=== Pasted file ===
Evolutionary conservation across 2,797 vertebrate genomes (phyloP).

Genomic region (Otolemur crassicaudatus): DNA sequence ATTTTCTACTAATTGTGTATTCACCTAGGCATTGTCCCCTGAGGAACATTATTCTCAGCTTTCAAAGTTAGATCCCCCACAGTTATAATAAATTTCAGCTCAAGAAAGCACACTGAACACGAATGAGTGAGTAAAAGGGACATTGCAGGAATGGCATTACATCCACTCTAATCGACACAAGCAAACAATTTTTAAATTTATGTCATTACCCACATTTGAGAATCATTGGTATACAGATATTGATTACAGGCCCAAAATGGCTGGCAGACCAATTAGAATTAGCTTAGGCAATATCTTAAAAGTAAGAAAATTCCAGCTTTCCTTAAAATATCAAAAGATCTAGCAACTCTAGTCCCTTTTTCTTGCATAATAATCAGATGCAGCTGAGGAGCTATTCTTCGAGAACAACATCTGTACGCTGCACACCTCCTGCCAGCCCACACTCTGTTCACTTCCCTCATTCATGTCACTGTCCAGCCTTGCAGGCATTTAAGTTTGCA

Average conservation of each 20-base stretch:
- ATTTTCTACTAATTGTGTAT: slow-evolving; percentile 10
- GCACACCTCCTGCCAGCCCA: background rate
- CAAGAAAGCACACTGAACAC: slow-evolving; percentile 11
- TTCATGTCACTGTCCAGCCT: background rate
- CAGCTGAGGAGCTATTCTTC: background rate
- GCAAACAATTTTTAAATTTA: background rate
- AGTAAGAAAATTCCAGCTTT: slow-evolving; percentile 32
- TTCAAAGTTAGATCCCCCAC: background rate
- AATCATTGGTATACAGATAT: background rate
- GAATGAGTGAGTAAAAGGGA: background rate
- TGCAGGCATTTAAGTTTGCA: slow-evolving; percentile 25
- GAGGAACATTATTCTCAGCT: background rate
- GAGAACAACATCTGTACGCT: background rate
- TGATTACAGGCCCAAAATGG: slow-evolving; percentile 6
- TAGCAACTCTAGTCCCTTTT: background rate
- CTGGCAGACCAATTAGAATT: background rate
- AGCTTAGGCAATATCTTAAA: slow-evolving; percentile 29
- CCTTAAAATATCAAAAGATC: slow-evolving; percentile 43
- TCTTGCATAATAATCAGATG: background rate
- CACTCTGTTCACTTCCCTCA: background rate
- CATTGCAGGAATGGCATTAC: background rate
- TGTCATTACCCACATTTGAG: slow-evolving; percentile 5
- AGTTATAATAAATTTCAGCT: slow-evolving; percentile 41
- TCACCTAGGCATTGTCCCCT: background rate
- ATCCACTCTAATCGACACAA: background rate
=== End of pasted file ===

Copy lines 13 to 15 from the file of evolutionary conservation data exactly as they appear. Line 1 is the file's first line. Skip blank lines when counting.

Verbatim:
- GAATGAGTGAGTAAAAGGGA: background rate
- TGCAGGCATTTAAGTTTGCA: slow-evolving; percentile 25
- GAGGAACATTATTCTCAGCT: background rate